Drowning in data
Data is everywhere and plays an ever increasing role in everyday lives. Charts and numbers have dominated headlines since the pandemic began as society has worked to 'flatten the curve' to stop coronavirus. While data is more prevalent than ever, it's not always apparent how it's being used and that leads to enormous frustration.
In California, it's become routine to check charts and data each morning for coronavirus updates, as well as fire, smoke and air quality updates. The data is available from a number of different sources and everyone seems to have their own mix of preferred sites. There's no single place, and naturally it's easy to come to vastly different conclusions.
Data-based decisions should not be difficult to explain. The point of data is not to confuse, and when it's being used by a wide-ranging audience, it should be as simple as possible to understand. Over the past month, California changed it's criteria and rating system for counties, leaving many frustrated. Rather than introducing improvements to the existing system, the original system was discarded in favor of an entirely new system.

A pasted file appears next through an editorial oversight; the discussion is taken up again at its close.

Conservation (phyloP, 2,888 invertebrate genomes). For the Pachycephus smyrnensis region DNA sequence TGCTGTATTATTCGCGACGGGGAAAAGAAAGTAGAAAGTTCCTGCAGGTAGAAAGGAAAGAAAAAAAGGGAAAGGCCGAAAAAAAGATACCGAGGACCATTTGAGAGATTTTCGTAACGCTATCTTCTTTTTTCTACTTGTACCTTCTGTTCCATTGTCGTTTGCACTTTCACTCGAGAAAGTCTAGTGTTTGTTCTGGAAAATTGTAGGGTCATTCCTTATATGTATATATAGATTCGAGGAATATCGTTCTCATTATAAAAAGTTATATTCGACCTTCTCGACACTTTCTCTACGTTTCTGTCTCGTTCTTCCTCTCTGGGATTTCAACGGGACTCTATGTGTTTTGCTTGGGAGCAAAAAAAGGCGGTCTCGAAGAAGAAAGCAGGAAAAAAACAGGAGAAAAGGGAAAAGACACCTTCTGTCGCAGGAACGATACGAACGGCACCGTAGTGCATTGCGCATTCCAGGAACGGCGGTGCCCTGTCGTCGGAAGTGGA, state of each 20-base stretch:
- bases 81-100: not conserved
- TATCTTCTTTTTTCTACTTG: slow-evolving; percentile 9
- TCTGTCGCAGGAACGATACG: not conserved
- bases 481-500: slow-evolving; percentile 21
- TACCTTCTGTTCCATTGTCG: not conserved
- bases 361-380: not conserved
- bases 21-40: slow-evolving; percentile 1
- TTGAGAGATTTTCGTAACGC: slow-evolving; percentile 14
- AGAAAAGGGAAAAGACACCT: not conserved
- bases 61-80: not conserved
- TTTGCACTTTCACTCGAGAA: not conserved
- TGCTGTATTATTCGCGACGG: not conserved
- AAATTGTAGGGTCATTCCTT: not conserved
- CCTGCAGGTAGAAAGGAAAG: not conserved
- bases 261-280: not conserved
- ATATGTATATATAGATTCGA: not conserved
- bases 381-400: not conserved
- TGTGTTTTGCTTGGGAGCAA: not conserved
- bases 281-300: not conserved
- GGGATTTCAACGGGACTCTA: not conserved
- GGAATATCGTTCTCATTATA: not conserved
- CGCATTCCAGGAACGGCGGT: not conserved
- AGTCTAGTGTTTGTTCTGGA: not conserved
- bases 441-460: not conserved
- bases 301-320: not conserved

Naturally, this has left many frustrated. The new data is presented in a color coded spreadsheet, without clear designations of what it will take to move to the next tier. It's not surprising that some counties are making moves to entirely ditch the system and it could have been avoided.
A consistent approach with data establishes an agreed upon baseline. It must be done in a straightforward manner that communicates the message clearly to the intended audience, however wide that may be. When data is inconsistent and reports are difficult to understand, data will be ignored and that's not a good thing.